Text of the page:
[FoRK] Technology, Not Law, Limits Mass Surveillance

Eugen Leitl eugen at leitl.org
Wed Jul 3 02:43:36 PDT 2013


Ashkan Soltani

July 1, 2013

Technology, Not Law, Limits Mass Surveillance

Improved technology enabled the NSA’s mass surveillance programs. Future
improvements will make collecting data on citizens easier and easier.

Recent revelations about the extent of surveillance by the U.S. National
Security Agency come as no surprise to those with a technical background in
the workings of digital communications. The leaked documents show how the NSA
has taken advantage of the increased use of digital communications and cloud
services, coupled with outdated privacy laws, to expand and streamline their
surveillance programs. This is a predictable response to the shrinking cost
and growing efficiency of surveillance brought about by new technology. The
extent to which technology has reduced the time and cost necessary to conduct
surveillance should play an important role in our national discussion of this

The American public previously, maybe unknowingly, relied on technical and
financial barriers to protect them from large-scale surveillance by the
government. These implicit protections have quickly eroded in recent years as
technology industry advances have reached intelligence agencies, and digital
communications technology has spread through society. As a result, we now
have to replace these “naturally occurring” boundaries and refactor the law
to protect our privacy.

The ways in which we interact has drastically changed over the past decade.
The majority of our communications are now delivered and stored by
third-party services and cloud providers. E-mail, documents, phone calls, and
chats all go through Internet companies such as Google, Facebook, Skype, or
wireless carriers like Verizon, AT&T, or Sprint. And while distributed in
nature, the physical infrastructure underlying the World Wide Web relies on
key chokepoints which the government can, and is, monitoring. This makes
surveillance much easier because the NSA only needs to establish
relationships with a few critical companies to capture the majority of the
market they want to observe with few legal restrictions. The NSA has the
capability to observe hundreds of millions of people communicating using
these services with relatively little effort and cost.

Each of the NSA programs recently disclosed by the media is unique in the
type of data it accesses, but they all share a common thread: they have been
enabled by a massive increase in capacity and reduction in cost of
surveillance techniques.

NSA’s arrangement with just a few key telecom providers enables the
collection of phone records for over 300 million Americans without the need
to set up individual trap-and-tracer registers for each person. PRISM
provides programmatic access to the contents of all e-mails, voice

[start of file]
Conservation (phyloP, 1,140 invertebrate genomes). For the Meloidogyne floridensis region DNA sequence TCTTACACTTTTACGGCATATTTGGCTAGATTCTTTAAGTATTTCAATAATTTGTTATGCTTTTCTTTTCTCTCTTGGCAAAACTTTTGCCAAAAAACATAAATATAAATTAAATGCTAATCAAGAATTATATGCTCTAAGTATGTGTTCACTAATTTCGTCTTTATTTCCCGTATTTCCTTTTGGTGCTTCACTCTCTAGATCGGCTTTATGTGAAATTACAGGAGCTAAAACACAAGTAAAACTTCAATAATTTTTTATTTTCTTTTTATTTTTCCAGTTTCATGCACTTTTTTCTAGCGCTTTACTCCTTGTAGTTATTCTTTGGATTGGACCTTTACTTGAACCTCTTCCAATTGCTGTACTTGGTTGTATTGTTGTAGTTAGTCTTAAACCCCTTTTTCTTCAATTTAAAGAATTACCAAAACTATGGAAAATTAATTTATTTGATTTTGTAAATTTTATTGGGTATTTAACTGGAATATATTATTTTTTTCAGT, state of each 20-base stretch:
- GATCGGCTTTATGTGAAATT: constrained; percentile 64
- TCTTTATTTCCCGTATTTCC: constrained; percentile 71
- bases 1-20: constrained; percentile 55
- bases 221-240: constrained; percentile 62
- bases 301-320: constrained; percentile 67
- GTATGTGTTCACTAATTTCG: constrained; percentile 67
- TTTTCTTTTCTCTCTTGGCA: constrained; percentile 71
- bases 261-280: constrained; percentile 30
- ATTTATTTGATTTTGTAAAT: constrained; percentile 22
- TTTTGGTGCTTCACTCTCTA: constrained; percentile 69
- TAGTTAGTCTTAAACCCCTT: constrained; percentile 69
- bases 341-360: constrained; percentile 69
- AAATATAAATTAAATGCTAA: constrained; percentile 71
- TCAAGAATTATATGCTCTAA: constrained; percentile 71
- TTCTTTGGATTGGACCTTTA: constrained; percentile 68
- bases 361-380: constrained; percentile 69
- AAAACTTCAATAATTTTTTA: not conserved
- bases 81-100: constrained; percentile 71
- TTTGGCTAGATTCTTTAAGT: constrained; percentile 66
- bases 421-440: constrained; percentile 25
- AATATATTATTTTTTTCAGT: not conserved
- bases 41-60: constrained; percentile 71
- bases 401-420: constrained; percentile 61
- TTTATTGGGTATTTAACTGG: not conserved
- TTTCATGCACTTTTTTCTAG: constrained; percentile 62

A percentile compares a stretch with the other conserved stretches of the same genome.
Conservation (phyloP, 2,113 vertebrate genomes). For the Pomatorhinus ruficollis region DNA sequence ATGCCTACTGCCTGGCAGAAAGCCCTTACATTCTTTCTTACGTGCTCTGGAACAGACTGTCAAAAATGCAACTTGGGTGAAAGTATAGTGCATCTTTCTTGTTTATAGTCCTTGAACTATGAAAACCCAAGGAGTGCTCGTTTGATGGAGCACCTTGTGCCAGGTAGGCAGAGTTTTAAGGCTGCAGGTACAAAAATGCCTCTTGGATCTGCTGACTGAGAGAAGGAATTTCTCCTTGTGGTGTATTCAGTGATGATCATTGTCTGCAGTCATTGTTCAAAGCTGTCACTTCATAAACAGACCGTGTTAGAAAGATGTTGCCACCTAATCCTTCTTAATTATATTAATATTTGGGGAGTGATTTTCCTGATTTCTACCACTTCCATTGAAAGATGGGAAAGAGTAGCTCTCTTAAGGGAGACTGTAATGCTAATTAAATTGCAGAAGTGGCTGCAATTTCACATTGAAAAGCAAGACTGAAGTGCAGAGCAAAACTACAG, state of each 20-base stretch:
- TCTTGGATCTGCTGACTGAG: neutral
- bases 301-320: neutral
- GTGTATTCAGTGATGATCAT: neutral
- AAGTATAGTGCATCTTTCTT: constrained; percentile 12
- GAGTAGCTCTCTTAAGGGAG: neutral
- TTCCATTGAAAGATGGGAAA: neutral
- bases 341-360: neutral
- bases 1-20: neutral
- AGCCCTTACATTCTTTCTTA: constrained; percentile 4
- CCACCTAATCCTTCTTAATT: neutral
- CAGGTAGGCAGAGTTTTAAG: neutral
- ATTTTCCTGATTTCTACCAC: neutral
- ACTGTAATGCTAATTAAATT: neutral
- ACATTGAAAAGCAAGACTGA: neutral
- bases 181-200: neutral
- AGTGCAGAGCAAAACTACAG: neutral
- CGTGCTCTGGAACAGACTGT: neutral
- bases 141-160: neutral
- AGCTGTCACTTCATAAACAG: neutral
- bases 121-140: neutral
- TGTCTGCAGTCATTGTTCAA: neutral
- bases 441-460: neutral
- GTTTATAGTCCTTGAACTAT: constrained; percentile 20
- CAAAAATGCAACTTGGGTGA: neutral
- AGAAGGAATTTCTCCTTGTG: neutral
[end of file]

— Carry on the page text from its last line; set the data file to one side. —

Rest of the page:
communications, and documents privately stored by a handful of cloud services
such as Gmail, Facebook, AOL, and Skype. A presidential directive, PPD20,
permits “offensive” surveillance tools (i.e hacking) to be deployed anywhere
in the world, from the convenience of a desk at CIA headquarters in Langley.
Finally, Boundless Informant, the NSA’s system to track its own surveillance
activities, reveals that the agency collected over 97 billion pieces of
intelligence information worldwide in March 2013 alone. The collection,
storage, and processing of all this information would have been unimaginable
through analog surveillance.

Recent documents indicate that the cost of the programs described above
totaled roughly $140 million over the four years from 2002 to 2006, just a
miniscule portion of the NSA’s approximately $10 billion annual budget.
Spying no longer requires following people or planting bugs, but rather
filling out forms to demand access to an existing trove of information. The
NSA doesn’t bear the cost of collecting or storing data and they no longer
have to directly interact with their targets. The technology-enabled reach of
these programs is vast, especially when compared to the closest equivalent
possible just 10 years ago.

What we have learned about the NSA’s capabilities suggests a move toward
programmatic, automated surveillance previously unfathomable due to
limitations of computing speed, scale, and cost. Technical advances have both
reduced the barriers to surveillance and increased the NSA’s capacity for it.
We need to remember that this is a trend with a firm lower bound. Once the
cost of surveillance reaches zero we will be left with our outdated laws as
the only protection. Whatever policy actions are taken as a result of the
recent leaks should address the fact that technical barriers such as cost and
speed offer dwindling protection from unwarranted government surveillance
domestically and abroad.

Ashkan Soltani is an independent researcher and consultant focused on
privacy, security, and behavioral economics.

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